(Hi)Stories of Holocaust Memory

Memorial to the Murdered Jews of Europe (P.Eisenmann)

Conference and PhD Course

May 18-19, 2015 in Copenhagen

Remembrance of the Holocaust is no longer the concern of single individuals. Today, the event of the Holocaust has become an important factor in formal policy-making and politics – especially in the EU, which defines itself as a bastion against genocide and war. The Stockholm International Forum on the Holocaust that took place in the year 2000 and that founded the “Task Force for International Cooperation on Holocaust Education” was a catalyst for this development.  Therefore, contemporary artistic representations and historiographical accounts of the Holocaust are not merely occupied with the event itself. They also put into play the classical canon of Holocaust literature, the global circulation of iconic Holocaust memories, the important, but not unambiguous role that the Holocaust plays in present identity politics (especially in the EU and in Israel), and the ongoing conflicts and debates prompted by accounts and theories of the Holocaust.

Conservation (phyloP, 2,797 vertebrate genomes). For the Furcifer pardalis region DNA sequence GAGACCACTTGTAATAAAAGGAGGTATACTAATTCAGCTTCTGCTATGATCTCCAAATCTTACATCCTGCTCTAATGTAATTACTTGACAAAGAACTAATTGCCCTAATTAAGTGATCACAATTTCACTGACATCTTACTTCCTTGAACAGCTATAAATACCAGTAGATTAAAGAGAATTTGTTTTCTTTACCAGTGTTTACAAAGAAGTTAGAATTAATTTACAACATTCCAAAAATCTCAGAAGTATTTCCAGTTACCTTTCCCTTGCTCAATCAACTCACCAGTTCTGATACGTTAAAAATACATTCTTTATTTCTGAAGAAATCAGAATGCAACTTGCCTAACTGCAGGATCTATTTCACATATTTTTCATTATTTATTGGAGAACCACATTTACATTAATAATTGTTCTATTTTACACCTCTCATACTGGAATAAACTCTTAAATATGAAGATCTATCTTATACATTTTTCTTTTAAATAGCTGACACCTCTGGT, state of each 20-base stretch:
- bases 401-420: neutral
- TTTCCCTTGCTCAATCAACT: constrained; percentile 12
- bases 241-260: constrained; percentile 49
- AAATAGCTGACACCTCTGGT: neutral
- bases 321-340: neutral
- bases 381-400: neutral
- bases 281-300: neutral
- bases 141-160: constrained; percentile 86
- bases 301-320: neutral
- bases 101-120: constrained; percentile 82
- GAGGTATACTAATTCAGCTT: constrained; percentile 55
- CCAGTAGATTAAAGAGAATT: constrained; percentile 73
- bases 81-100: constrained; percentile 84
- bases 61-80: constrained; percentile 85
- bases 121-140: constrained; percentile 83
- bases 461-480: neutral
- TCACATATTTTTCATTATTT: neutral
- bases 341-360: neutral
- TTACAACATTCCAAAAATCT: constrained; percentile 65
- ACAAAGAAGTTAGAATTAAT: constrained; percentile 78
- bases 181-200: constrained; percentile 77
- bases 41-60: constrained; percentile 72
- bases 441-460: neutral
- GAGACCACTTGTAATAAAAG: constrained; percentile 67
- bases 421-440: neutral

This conference and PhD course addresses questions of how literature, art and music as well as historiographical accounts reflect experiences of the Holocaust. How do artistic representations of the Holocaust react to the inevitable lack of authentic connection to the event itself? What is the significance of trauma discourse in present research in Holocaust narratives? And what are the historical roots for the politics of national and transnational identity?

Read the program                                                     About the speakers

Organized by:

Inge Birgitte Siegumfeldt, Jessica Ortner, Joseph Ballan and Kirsten Heinsohn

Sponsered by CEMES:
Centre for Modern European Studies